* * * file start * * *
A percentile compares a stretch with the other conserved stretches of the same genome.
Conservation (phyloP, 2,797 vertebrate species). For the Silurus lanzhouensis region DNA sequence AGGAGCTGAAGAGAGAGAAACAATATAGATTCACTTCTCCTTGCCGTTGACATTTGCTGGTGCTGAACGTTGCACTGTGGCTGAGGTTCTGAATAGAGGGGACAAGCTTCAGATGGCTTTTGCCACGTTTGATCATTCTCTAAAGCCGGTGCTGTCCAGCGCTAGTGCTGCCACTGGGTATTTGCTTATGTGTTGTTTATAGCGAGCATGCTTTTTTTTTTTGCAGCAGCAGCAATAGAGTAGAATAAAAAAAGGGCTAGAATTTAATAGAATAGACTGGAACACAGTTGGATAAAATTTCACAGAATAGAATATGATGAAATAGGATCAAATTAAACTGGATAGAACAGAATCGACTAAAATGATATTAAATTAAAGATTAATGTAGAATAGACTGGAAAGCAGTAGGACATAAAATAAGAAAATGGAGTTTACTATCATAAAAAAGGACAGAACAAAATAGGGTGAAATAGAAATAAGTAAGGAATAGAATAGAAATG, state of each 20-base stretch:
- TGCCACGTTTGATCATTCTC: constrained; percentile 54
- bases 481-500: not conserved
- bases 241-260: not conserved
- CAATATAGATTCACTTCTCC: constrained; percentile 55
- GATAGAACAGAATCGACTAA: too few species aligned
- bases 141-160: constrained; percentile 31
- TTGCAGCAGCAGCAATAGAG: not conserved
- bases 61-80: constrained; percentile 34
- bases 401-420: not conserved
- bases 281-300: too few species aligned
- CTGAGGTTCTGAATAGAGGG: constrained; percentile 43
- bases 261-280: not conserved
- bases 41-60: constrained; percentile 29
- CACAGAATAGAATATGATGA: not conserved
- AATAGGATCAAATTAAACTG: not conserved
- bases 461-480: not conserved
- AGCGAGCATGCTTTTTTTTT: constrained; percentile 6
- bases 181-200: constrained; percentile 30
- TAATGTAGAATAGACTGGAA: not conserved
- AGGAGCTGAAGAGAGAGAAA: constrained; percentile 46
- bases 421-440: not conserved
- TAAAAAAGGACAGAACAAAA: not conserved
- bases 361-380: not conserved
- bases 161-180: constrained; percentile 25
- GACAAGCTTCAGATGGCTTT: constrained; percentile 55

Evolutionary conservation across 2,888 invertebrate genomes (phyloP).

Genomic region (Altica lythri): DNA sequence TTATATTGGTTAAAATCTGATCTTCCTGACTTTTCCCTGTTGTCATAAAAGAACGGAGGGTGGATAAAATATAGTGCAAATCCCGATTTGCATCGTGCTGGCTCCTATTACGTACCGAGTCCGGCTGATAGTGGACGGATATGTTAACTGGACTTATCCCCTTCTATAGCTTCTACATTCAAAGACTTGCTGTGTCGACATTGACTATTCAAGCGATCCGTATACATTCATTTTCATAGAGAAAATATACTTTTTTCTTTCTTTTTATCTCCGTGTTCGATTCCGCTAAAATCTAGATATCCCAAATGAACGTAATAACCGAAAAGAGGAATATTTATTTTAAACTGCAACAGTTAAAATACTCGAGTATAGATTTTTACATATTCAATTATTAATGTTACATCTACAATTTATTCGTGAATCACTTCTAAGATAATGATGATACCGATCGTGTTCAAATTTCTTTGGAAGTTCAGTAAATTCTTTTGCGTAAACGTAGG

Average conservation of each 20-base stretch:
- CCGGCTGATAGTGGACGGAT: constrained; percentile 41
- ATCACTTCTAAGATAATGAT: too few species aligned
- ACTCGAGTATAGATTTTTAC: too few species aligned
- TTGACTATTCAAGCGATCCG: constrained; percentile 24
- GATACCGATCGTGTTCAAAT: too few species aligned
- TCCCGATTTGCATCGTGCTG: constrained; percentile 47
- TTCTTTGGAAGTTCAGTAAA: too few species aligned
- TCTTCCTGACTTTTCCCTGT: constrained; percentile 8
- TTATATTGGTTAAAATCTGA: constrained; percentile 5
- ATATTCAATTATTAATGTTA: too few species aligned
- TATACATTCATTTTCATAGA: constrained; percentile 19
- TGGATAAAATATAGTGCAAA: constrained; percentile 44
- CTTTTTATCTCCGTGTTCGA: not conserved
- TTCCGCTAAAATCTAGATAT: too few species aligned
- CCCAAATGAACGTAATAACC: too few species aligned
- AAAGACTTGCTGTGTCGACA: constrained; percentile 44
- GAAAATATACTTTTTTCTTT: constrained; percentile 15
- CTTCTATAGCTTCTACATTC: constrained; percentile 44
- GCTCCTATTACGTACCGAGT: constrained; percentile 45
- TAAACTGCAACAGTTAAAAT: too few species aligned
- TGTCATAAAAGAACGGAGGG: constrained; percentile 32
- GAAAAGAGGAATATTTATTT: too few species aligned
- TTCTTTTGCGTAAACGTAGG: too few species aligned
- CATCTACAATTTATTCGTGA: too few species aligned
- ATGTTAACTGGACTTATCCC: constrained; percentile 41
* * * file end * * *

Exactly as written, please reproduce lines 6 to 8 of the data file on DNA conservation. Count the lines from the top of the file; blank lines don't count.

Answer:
- CAATATAGATTCACTTCTCC: constrained; percentile 55
- GATAGAACAGAATCGACTAA: too few species aligned
- bases 141-160: constrained; percentile 31